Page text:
In addition to all this wooing , there’s some other nice stuff going on in “13-Part Story With Mime,” like a lot of the protagonist’s talk of working at the Ford plant, which he does over summers, a real staple of Daniels’ work, that Detroit auto industry. As the title suggests, there’s also the whole list story format, each little anecdote/vignette numbered, the order in which they fall rather poignant. There’s also a little meta going on, the narrator making note of itself at different points. To top everything off, the kid gets drunk on Little Kings Cream Ales, which I used to get drunk on when I was at BG (more nostalgia!).
More interesting than anything, there’s not a lot of miming going on. Yeah, we get the set-up, the kid avoiding an army of mimes outside the Toledo Museum of Art (which is a really great art museum, by the way), and the meet-up at the Mud Hens game. After that, I kind of expected that there’s be even more miming, that this girl’s pursuit would somehow play a larger role. Maybe she’d practice when they hung out. Maybe she’d wear the black striped shirt and beret when they’d make out (or the kid would imagine taking that get-up off of her). But no.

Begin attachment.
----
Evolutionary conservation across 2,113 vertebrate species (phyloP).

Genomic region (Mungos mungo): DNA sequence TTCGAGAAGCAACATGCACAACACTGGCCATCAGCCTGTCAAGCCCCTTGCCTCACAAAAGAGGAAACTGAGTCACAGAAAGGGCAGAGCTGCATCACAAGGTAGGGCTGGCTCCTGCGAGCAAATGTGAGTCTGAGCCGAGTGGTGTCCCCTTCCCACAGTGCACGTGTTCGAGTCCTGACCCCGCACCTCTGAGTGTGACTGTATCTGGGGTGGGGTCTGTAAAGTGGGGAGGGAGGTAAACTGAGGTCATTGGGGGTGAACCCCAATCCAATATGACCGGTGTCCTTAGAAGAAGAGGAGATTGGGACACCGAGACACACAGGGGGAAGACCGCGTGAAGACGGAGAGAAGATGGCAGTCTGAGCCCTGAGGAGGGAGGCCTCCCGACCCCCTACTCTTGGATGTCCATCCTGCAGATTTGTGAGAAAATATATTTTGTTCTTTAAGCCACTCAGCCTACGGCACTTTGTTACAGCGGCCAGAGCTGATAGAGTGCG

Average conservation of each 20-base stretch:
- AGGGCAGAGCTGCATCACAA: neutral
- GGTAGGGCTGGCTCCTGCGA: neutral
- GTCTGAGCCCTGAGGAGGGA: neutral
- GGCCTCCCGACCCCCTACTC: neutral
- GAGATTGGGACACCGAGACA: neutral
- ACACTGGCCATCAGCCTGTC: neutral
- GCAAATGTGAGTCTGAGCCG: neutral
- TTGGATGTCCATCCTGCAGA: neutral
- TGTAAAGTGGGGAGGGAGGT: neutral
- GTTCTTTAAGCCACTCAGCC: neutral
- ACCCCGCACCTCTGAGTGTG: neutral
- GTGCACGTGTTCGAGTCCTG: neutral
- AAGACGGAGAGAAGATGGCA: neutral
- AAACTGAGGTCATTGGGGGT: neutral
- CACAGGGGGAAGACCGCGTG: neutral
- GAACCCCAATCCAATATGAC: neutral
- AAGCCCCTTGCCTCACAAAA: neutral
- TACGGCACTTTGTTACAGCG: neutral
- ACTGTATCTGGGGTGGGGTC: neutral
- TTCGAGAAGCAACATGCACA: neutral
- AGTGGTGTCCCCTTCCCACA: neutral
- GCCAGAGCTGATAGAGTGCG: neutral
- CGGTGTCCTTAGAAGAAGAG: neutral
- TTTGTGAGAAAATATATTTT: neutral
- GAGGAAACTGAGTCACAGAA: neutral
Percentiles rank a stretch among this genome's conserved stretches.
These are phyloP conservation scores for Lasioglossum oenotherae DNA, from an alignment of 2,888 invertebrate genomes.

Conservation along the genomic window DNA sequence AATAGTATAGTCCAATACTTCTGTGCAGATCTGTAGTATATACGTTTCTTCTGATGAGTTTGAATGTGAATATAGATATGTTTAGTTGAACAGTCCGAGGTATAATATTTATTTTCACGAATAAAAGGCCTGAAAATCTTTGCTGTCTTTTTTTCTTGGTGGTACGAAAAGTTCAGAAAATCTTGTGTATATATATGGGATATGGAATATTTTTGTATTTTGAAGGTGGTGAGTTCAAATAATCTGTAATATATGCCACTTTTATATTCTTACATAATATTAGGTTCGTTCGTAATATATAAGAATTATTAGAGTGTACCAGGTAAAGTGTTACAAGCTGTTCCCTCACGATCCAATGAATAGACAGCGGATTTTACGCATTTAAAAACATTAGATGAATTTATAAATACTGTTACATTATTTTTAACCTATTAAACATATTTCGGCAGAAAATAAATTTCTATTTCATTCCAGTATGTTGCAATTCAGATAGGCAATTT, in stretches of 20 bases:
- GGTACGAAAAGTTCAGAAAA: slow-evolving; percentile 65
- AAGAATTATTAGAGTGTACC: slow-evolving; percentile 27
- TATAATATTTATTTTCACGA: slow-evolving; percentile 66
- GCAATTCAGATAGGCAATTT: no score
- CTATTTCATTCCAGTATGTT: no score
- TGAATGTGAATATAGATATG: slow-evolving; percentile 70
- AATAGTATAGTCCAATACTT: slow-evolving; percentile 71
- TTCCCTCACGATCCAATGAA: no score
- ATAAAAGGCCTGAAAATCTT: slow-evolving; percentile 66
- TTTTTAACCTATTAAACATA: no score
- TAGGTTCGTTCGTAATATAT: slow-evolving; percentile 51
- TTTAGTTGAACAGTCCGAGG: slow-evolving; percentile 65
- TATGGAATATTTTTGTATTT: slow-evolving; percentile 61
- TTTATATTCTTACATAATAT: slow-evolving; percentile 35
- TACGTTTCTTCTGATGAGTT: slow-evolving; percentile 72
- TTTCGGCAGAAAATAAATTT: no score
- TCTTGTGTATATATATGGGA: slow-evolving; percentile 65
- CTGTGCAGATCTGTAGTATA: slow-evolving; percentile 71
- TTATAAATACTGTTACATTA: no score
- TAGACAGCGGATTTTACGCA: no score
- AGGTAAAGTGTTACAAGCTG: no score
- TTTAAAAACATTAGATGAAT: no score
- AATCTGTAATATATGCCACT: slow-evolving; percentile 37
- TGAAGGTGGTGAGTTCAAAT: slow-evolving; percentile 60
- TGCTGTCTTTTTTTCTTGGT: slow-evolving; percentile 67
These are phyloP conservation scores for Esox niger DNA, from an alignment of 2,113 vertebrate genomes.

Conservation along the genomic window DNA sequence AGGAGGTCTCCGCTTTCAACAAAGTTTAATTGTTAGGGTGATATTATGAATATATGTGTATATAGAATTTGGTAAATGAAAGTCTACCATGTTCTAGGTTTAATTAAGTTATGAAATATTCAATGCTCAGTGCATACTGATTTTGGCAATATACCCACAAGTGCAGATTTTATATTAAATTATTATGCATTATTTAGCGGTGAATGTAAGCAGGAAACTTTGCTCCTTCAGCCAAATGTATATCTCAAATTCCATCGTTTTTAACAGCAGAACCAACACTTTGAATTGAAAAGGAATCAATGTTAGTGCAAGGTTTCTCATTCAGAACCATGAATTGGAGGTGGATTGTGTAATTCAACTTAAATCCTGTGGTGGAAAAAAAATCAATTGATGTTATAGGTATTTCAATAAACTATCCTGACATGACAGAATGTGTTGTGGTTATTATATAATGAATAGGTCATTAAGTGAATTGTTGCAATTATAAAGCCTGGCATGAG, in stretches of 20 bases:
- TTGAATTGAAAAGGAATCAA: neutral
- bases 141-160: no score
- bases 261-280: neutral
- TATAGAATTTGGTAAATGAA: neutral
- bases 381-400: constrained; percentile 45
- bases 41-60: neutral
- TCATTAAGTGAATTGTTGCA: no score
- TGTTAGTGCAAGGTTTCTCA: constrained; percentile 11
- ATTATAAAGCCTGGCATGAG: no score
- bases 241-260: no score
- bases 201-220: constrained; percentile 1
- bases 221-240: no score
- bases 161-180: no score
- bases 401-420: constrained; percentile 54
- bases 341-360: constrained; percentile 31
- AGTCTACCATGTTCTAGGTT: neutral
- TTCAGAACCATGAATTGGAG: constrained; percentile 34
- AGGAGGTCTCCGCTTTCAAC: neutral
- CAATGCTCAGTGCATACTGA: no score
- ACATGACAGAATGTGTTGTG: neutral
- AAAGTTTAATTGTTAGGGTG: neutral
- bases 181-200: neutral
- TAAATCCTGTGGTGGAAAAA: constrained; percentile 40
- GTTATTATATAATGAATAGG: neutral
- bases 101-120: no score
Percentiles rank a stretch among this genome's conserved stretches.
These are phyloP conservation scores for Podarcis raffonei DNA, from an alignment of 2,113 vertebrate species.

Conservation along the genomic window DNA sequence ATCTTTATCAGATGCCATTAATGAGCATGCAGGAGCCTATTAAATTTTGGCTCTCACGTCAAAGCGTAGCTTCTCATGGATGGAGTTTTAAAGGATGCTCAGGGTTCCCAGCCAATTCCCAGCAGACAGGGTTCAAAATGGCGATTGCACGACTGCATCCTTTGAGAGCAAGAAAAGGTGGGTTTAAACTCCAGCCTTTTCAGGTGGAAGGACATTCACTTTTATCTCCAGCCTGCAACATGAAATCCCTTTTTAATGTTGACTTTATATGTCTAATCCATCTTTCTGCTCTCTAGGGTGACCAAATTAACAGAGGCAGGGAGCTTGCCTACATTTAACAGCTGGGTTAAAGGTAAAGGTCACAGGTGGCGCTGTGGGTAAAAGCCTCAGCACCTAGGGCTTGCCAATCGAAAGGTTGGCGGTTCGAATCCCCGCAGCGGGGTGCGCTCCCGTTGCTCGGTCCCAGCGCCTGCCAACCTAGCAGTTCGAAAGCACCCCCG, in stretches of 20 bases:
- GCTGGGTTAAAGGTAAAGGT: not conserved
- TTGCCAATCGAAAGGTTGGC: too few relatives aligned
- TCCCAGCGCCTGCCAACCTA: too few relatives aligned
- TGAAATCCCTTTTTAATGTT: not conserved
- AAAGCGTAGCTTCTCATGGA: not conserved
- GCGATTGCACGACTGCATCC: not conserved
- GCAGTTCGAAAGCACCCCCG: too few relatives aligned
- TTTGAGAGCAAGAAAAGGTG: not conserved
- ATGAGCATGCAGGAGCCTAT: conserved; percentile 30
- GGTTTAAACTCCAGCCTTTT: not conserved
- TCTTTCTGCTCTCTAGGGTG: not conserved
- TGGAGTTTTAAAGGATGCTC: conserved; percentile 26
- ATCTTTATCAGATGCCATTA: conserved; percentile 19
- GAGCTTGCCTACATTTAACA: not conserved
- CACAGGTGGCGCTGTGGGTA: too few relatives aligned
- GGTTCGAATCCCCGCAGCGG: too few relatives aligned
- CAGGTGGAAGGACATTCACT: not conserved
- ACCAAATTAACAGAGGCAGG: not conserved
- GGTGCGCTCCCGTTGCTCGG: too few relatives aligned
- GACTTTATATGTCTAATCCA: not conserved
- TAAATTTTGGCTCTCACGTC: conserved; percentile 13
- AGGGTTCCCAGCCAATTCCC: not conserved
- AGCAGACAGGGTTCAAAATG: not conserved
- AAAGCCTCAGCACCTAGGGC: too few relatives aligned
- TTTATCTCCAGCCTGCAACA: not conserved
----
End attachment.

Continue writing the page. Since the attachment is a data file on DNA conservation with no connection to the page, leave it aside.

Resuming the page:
Or maybe, just maybe, there’s be a lack of communication, that the people inhabiting this story would be speaking to each other without actually communicating anything so easily, that someone would be talking and the other person couldn’t or wouldn’t listen. A few choice words might have served this protagonist well, but instead, maybe he goes through the more difficult motions instead. Hmm.
I really liked the stories I read in Eight Mile High (named after the Detroit high school one protagonist in the book attends), real people doing really, really interesting things in real-life situations. I’ve always been a fan of Jim Ray Daniels work and am so happy to be sharing it here at Story366, to have spent a day reading and writing and thinking about it.